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Hoffmann, R. A wiki for the life sciences where authorship matters. Nature Genetics (2008)
 
 
 
 
 

Fluoroacetate content of some species of the toxic Australian plant genus, Gastrolobium, and its environmental persistence.

Gas chromatography confirmed the relatively high concentrations of fluoroacetate found in toxic Gastrolobiums, a genus of indigenous Australian plants. Fluoroacetate concentration in these plants ranged from 0.1 to 3875 micrograms/g (ppm) dry weight, with young leaves and flowers containing the highest concentrations. However, there was considerable intrastand variation between individual plants of at least two species with coefficients of variation ranging from 94% to 129%. Despite the high concentrations of fluoroacetate in many species, only one of nine soil samples collected from beneath these plants contained fluoroacetate. None of the 16 water samples collected from nearby streams and catchment dams contained fluoroacetate. This suggests that fluoroacetate does not persist in this environment. Fluoroacetate was also found in the genus Nemcia, and very low levels of fluoroacetate (ng/g) were detected in the foodstuffs, tea and guar gum. The latter indicates that other plant species may produce biologically insignificant amounts of fluoroacetate.[1]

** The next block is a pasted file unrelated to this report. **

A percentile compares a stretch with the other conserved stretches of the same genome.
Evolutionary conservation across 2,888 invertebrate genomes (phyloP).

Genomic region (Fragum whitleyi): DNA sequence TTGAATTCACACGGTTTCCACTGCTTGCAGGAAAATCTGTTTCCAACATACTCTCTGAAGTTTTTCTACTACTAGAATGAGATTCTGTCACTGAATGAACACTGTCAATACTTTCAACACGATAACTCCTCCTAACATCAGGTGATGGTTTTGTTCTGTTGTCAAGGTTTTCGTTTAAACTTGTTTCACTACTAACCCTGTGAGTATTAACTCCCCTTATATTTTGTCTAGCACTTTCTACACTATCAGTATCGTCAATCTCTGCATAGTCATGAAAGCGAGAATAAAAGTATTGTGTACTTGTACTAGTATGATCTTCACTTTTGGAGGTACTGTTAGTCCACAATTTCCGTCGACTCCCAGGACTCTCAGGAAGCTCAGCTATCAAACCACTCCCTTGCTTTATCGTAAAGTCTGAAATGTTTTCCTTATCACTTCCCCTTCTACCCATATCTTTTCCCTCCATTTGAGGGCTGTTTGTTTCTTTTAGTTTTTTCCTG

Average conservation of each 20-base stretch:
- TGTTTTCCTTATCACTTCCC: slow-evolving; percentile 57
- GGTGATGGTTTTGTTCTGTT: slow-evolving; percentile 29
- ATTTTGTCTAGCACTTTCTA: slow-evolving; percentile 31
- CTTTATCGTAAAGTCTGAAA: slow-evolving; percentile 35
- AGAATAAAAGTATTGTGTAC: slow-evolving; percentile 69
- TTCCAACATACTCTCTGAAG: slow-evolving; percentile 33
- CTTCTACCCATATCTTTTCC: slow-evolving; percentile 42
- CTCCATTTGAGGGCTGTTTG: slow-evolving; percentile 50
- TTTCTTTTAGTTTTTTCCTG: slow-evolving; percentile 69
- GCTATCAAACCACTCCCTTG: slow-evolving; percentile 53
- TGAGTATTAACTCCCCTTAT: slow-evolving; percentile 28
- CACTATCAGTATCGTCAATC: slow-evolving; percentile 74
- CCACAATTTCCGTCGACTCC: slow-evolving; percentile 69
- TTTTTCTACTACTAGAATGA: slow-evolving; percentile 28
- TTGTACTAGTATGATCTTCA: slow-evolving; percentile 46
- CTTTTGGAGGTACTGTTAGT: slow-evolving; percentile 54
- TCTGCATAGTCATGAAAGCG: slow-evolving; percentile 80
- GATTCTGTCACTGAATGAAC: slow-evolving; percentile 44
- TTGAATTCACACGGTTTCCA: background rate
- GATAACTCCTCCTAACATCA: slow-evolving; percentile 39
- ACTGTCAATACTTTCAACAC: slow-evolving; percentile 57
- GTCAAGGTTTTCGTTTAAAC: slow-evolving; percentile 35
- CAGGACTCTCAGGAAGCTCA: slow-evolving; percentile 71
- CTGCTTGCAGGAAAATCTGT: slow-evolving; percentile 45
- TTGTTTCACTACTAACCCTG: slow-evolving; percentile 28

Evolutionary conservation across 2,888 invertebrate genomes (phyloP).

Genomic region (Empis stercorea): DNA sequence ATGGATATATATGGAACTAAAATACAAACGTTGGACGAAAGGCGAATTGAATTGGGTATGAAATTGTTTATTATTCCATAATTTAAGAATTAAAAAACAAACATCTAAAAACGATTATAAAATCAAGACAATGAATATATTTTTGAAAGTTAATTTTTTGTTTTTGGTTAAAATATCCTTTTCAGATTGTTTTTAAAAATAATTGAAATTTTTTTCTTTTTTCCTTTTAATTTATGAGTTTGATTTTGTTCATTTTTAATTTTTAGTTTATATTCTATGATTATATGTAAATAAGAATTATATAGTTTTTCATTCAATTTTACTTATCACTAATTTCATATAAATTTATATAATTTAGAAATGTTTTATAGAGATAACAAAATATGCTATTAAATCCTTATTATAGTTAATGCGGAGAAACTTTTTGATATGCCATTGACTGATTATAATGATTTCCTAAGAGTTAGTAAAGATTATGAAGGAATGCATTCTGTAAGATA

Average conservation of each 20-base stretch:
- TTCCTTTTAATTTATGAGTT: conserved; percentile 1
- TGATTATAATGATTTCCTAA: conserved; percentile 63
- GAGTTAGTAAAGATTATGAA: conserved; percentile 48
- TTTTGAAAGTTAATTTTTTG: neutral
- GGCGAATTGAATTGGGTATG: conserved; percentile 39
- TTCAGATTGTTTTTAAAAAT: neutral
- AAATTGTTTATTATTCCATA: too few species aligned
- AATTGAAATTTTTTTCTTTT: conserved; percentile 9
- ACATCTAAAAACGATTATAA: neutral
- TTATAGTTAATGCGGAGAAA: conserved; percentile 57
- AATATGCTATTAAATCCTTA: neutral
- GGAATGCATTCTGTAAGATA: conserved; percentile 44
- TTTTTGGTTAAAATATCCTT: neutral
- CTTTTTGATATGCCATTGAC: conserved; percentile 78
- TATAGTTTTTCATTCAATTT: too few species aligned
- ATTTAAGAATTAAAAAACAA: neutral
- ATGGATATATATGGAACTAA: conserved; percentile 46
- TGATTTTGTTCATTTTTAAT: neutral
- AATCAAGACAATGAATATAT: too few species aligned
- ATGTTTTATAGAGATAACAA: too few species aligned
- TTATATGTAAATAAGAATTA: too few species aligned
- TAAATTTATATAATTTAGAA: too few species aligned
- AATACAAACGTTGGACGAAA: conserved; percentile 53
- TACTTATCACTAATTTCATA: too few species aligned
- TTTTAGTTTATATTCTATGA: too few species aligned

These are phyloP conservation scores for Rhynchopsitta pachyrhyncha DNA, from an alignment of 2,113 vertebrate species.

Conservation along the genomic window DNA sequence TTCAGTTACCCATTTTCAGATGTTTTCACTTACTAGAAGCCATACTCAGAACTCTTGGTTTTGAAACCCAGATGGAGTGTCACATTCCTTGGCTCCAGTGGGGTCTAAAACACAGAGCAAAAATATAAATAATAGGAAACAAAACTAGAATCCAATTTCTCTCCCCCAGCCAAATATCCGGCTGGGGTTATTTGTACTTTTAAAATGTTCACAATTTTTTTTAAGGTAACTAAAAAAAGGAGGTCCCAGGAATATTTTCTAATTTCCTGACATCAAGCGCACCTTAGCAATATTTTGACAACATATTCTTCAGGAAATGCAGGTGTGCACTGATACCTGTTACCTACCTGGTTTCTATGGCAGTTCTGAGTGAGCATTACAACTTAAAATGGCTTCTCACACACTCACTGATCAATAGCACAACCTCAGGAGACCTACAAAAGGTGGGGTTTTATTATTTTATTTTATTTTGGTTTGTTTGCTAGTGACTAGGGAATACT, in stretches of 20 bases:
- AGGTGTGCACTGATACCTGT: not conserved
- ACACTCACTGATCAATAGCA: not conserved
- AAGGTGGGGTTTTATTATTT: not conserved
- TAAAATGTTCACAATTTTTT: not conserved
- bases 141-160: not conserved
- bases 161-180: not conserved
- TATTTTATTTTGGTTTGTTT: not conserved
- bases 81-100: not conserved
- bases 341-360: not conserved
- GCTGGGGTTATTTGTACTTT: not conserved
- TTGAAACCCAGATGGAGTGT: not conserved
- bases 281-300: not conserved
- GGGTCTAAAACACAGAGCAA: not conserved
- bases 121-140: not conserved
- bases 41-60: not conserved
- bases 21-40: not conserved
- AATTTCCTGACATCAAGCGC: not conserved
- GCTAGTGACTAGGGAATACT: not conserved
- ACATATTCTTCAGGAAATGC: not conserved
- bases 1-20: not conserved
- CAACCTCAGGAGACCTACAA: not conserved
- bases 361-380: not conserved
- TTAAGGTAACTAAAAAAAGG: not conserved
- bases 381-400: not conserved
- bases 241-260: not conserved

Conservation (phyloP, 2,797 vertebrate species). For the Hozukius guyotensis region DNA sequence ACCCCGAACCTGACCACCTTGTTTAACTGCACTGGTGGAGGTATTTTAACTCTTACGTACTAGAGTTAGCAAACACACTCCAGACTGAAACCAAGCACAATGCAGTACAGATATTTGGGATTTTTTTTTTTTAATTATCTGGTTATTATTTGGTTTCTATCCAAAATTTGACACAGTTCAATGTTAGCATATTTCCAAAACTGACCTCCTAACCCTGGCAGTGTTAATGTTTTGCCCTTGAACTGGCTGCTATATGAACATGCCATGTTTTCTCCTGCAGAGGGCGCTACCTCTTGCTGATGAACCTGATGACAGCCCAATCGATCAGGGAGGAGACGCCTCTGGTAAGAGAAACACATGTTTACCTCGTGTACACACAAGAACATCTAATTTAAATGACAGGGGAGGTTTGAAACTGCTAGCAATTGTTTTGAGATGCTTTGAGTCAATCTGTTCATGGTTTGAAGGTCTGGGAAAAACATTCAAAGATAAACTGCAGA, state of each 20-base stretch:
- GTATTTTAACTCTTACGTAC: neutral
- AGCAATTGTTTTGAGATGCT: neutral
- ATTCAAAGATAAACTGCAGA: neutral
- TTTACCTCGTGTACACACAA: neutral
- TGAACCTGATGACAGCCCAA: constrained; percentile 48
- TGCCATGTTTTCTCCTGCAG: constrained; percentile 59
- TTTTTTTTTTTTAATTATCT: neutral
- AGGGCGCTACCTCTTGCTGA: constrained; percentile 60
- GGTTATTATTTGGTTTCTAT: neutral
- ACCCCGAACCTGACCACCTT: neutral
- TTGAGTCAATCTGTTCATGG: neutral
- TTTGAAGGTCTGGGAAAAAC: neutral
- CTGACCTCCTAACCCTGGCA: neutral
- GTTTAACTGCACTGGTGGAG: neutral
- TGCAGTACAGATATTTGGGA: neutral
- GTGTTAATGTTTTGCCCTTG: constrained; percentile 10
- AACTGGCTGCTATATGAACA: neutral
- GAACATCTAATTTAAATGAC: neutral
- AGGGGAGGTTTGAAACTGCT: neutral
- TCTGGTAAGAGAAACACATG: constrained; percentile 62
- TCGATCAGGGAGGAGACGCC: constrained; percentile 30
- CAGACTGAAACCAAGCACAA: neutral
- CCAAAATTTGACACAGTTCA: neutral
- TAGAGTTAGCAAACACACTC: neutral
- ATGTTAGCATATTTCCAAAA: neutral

References

  1. Fluoroacetate content of some species of the toxic Australian plant genus, Gastrolobium, and its environmental persistence. Twigg, L.E., King, D.R., Bowen, L.H., Wright, G.R., Eason, C.T. Nat. Toxins (1996) [Pubmed]
 
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